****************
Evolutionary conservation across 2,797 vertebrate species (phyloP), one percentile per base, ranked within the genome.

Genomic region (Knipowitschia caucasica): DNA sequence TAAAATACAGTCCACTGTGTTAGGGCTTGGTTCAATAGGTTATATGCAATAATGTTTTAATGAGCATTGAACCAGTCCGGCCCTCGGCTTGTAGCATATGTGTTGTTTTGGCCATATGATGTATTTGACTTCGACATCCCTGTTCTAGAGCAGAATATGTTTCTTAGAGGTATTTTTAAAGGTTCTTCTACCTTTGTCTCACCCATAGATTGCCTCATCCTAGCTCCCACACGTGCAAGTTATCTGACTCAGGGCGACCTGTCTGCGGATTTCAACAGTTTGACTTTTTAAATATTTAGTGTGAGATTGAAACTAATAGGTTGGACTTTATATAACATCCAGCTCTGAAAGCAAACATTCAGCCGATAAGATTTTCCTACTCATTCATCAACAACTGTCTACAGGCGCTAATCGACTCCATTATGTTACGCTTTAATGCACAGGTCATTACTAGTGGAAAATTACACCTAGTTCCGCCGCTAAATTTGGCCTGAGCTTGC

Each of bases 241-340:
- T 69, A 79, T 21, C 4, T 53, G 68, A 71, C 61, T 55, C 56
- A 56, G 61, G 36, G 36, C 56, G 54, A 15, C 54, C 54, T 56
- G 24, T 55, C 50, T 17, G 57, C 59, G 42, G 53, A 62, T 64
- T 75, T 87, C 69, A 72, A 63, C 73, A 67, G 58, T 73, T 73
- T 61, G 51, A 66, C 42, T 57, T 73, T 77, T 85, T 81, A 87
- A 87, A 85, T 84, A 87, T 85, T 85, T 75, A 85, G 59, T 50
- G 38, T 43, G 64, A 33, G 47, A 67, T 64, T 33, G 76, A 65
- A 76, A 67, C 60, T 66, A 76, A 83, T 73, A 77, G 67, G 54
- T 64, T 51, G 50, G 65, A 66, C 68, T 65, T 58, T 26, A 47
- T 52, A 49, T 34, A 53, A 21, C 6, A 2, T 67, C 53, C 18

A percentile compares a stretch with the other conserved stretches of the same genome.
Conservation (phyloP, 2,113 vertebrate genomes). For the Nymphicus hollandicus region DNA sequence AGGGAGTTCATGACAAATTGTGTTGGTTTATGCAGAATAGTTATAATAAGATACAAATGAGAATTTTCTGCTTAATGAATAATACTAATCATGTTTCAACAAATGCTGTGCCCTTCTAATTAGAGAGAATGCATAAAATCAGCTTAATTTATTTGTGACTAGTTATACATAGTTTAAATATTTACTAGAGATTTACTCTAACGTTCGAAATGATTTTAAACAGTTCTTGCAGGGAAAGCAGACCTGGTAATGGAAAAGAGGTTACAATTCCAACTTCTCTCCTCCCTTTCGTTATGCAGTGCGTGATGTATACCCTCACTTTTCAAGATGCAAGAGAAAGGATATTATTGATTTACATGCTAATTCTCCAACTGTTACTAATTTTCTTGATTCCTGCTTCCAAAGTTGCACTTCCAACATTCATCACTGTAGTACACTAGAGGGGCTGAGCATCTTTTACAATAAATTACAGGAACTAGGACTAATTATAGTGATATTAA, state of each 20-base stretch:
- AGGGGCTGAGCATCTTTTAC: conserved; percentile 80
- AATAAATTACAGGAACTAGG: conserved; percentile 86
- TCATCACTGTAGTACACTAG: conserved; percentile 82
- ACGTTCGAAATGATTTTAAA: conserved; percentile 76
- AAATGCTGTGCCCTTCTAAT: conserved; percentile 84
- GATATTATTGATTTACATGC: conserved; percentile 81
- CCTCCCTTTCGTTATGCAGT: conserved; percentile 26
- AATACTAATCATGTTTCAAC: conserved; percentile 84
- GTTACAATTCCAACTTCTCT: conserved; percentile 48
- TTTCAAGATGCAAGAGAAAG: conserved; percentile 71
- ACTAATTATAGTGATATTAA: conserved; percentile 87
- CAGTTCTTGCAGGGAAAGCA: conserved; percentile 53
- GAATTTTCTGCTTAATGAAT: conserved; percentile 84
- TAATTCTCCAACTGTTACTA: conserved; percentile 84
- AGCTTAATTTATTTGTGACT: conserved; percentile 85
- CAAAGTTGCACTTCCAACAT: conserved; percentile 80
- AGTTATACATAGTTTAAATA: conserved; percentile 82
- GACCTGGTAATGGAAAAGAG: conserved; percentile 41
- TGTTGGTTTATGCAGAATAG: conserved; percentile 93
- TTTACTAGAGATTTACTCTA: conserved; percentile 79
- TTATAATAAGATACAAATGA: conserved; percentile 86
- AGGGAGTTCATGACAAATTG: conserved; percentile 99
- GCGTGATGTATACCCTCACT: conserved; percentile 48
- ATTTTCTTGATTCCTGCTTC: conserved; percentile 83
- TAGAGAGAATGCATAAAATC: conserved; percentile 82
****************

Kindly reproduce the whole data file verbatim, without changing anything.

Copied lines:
Evolutionary conservation across 2,797 vertebrate species (phyloP), one percentile per base, ranked within the genome.

Genomic region (Knipowitschia caucasica): DNA sequence TAAAATACAGTCCACTGTGTTAGGGCTTGGTTCAATAGGTTATATGCAATAATGTTTTAATGAGCATTGAACCAGTCCGGCCCTCGGCTTGTAGCATATGTGTTGTTTTGGCCATATGATGTATTTGACTTCGACATCCCTGTTCTAGAGCAGAATATGTTTCTTAGAGGTATTTTTAAAGGTTCTTCTACCTTTGTCTCACCCATAGATTGCCTCATCCTAGCTCCCACACGTGCAAGTTATCTGACTCAGGGCGACCTGTCTGCGGATTTCAACAGTTTGACTTTTTAAATATTTAGTGTGAGATTGAAACTAATAGGTTGGACTTTATATAACATCCAGCTCTGAAAGCAAACATTCAGCCGATAAGATTTTCCTACTCATTCATCAACAACTGTCTACAGGCGCTAATCGACTCCATTATGTTACGCTTTAATGCACAGGTCATTACTAGTGGAAAATTACACCTAGTTCCGCCGCTAAATTTGGCCTGAGCTTGC

Each of bases 241-340:
- T 69, A 79, T 21, C 4, T 53, G 68, A 71, C 61, T 55, C 56
- A 56, G 61, G 36, G 36, C 56, G 54, A 15, C 54, C 54, T 56
- G 24, T 55, C 50, T 17, G 57, C 59, G 42, G 53, A 62, T 64
- T 75, T 87, C 69, A 72, A 63, C 73, A 67, G 58, T 73, T 73
- T 61, G 51, A 66, C 42, T 57, T 73, T 77, T 85, T 81, A 87
- A 87, A 85, T 84, A 87, T 85, T 85, T 75, A 85, G 59, T 50
- G 38, T 43, G 64, A 33, G 47, A 67, T 64, T 33, G 76, A 65
- A 76, A 67, C 60, T 66, A 76, A 83, T 73, A 77, G 67, G 54
- T 64, T 51, G 50, G 65, A 66, C 68, T 65, T 58, T 26, A 47
- T 52, A 49, T 34, A 53, A 21, C 6, A 2, T 67, C 53, C 18

A percentile compares a stretch with the other conserved stretches of the same genome.
Conservation (phyloP, 2,113 vertebrate genomes). For the Nymphicus hollandicus region DNA sequence AGGGAGTTCATGACAAATTGTGTTGGTTTATGCAGAATAGTTATAATAAGATACAAATGAGAATTTTCTGCTTAATGAATAATACTAATCATGTTTCAACAAATGCTGTGCCCTTCTAATTAGAGAGAATGCATAAAATCAGCTTAATTTATTTGTGACTAGTTATACATAGTTTAAATATTTACTAGAGATTTACTCTAACGTTCGAAATGATTTTAAACAGTTCTTGCAGGGAAAGCAGACCTGGTAATGGAAAAGAGGTTACAATTCCAACTTCTCTCCTCCCTTTCGTTATGCAGTGCGTGATGTATACCCTCACTTTTCAAGATGCAAGAGAAAGGATATTATTGATTTACATGCTAATTCTCCAACTGTTACTAATTTTCTTGATTCCTGCTTCCAAAGTTGCACTTCCAACATTCATCACTGTAGTACACTAGAGGGGCTGAGCATCTTTTACAATAAATTACAGGAACTAGGACTAATTATAGTGATATTAA, state of each 20-base stretch:
- AGGGGCTGAGCATCTTTTAC: conserved; percentile 80
- AATAAATTACAGGAACTAGG: conserved; percentile 86
- TCATCACTGTAGTACACTAG: conserved; percentile 82
- ACGTTCGAAATGATTTTAAA: conserved; percentile 76
- AAATGCTGTGCCCTTCTAAT: conserved; percentile 84
- GATATTATTGATTTACATGC: conserved; percentile 81
- CCTCCCTTTCGTTATGCAGT: conserved; percentile 26
- AATACTAATCATGTTTCAAC: conserved; percentile 84
- GTTACAATTCCAACTTCTCT: conserved; percentile 48
- TTTCAAGATGCAAGAGAAAG: conserved; percentile 71
- ACTAATTATAGTGATATTAA: conserved; percentile 87
- CAGTTCTTGCAGGGAAAGCA: conserved; percentile 53
- GAATTTTCTGCTTAATGAAT: conserved; percentile 84
- TAATTCTCCAACTGTTACTA: conserved; percentile 84
- AGCTTAATTTATTTGTGACT: conserved; percentile 85
- CAAAGTTGCACTTCCAACAT: conserved; percentile 80
- AGTTATACATAGTTTAAATA: conserved; percentile 82
- GACCTGGTAATGGAAAAGAG: conserved; percentile 41
- TGTTGGTTTATGCAGAATAG: conserved; percentile 93
- TTTACTAGAGATTTACTCTA: conserved; percentile 79
- TTATAATAAGATACAAATGA: conserved; percentile 86
- AGGGAGTTCATGACAAATTG: conserved; percentile 99
- GCGTGATGTATACCCTCACT: conserved; percentile 48
- ATTTTCTTGATTCCTGCTTC: conserved; percentile 83
- TAGAGAGAATGCATAAAATC: conserved; percentile 82